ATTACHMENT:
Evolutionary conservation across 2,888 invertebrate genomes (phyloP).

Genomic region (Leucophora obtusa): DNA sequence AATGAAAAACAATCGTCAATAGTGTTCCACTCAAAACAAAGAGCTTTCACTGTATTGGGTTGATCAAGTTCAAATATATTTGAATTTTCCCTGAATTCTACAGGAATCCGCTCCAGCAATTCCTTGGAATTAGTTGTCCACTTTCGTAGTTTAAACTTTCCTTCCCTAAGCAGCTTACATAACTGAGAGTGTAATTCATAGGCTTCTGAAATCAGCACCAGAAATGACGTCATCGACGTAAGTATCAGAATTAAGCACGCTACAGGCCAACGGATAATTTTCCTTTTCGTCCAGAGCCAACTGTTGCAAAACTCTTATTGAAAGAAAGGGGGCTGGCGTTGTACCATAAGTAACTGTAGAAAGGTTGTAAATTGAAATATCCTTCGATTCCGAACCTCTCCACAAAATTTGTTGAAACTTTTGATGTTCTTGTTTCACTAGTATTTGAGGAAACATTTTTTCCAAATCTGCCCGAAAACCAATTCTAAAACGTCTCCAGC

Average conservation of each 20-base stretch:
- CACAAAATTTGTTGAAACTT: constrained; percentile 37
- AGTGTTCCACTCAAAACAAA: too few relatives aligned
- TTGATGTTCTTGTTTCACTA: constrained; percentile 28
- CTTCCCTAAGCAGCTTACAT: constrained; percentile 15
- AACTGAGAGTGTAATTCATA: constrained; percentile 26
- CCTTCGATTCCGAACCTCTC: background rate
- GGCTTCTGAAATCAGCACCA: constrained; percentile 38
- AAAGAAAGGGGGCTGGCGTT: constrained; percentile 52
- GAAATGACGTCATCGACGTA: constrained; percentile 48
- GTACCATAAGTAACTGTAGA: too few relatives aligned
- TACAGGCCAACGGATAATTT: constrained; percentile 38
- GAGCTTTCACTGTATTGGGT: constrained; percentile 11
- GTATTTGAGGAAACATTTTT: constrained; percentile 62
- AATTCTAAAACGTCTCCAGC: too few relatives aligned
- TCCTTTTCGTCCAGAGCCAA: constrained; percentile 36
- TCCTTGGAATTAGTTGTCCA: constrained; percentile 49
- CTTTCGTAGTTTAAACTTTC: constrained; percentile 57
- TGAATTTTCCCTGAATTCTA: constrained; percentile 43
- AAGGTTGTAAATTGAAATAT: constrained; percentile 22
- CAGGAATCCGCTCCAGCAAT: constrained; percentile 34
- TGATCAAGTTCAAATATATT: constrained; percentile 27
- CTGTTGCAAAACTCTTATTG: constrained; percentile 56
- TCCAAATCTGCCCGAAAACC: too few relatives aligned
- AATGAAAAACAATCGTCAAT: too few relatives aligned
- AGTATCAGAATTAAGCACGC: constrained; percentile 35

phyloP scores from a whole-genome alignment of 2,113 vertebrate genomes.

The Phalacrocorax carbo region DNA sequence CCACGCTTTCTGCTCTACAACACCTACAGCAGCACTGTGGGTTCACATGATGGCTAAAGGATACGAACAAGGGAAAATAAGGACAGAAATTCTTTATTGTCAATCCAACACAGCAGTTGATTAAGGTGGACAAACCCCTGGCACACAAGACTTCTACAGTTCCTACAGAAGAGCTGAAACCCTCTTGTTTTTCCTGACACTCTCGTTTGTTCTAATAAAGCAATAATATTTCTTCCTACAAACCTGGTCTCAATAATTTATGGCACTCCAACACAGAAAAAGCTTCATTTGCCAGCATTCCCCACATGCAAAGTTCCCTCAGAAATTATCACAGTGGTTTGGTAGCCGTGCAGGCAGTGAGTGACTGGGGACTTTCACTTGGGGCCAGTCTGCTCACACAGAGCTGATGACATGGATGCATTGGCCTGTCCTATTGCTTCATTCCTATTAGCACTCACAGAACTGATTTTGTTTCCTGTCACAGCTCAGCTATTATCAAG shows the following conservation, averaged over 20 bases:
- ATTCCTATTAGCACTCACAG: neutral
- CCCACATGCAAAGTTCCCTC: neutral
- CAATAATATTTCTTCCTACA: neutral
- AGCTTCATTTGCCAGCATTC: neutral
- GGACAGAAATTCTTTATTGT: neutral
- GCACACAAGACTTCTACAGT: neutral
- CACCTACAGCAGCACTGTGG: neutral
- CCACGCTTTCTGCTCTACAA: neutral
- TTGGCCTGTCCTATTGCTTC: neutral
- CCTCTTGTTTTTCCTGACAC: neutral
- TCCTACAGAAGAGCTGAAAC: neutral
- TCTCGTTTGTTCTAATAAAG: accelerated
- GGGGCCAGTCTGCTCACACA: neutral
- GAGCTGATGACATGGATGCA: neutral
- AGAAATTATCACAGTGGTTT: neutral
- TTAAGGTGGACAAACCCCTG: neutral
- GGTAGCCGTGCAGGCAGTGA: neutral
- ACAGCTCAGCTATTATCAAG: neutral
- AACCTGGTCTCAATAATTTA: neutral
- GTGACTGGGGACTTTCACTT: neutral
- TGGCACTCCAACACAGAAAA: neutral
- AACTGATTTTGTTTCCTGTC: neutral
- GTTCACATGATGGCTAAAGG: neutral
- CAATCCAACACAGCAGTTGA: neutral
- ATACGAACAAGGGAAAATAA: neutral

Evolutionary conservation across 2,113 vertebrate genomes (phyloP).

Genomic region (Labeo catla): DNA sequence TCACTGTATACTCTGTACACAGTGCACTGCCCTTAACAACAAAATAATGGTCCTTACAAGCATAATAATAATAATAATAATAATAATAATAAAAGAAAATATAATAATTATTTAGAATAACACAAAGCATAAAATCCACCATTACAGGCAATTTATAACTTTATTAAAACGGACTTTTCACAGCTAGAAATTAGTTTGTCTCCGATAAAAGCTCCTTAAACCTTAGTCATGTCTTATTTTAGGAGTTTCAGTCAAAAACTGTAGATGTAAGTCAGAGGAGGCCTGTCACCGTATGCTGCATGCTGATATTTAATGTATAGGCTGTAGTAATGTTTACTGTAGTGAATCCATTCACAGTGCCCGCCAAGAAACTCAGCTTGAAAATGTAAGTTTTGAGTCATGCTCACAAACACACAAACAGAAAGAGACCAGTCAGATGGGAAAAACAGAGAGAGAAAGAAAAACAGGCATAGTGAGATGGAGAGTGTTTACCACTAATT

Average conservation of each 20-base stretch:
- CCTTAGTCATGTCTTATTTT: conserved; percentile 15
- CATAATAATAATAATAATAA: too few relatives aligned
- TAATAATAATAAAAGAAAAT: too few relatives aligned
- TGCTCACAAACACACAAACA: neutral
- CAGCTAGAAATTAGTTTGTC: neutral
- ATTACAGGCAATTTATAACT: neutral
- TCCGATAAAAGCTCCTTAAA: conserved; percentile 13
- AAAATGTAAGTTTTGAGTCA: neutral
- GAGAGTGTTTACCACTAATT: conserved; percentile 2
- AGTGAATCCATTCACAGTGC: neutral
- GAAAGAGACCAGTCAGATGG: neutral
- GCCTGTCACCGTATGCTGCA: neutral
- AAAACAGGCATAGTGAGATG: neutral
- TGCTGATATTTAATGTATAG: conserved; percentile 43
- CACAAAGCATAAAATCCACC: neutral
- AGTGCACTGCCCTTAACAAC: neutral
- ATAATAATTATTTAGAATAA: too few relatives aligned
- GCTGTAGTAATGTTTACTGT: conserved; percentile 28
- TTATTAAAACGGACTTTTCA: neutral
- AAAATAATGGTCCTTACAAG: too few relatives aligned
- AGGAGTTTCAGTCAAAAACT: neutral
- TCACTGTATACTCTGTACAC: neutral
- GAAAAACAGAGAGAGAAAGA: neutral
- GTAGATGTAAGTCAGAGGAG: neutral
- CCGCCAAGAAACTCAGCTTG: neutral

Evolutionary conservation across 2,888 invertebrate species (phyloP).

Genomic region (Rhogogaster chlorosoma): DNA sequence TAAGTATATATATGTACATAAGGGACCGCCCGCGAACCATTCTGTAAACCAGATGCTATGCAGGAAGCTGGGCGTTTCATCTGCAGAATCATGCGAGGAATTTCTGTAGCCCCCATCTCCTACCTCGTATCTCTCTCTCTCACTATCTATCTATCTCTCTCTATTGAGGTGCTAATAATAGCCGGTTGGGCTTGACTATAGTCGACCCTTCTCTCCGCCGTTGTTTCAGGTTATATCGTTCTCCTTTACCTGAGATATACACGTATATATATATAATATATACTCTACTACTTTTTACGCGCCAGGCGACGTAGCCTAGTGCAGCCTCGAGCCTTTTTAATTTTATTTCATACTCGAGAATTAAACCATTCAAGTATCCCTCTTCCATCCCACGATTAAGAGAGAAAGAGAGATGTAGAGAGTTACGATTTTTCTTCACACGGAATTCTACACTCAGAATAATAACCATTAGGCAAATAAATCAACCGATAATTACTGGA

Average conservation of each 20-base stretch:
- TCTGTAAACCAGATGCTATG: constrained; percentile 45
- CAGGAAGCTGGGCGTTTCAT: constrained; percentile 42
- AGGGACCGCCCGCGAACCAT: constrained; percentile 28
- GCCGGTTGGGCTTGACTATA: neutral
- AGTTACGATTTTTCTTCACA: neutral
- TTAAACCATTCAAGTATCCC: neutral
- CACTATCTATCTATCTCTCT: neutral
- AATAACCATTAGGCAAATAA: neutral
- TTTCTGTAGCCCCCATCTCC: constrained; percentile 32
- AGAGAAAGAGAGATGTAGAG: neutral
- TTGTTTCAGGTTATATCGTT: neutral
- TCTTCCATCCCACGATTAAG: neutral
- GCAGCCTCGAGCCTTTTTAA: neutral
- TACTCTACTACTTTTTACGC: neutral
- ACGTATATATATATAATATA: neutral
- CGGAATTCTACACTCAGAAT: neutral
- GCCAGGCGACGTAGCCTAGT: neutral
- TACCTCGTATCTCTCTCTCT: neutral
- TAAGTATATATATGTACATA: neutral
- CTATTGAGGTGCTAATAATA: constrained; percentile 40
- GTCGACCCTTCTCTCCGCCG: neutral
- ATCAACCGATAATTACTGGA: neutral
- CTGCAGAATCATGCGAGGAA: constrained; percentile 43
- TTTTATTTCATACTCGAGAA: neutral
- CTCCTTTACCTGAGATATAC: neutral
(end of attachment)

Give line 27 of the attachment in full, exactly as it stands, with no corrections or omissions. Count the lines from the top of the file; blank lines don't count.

- AATGAAAAACAATCGTCAAT: too few relatives aligned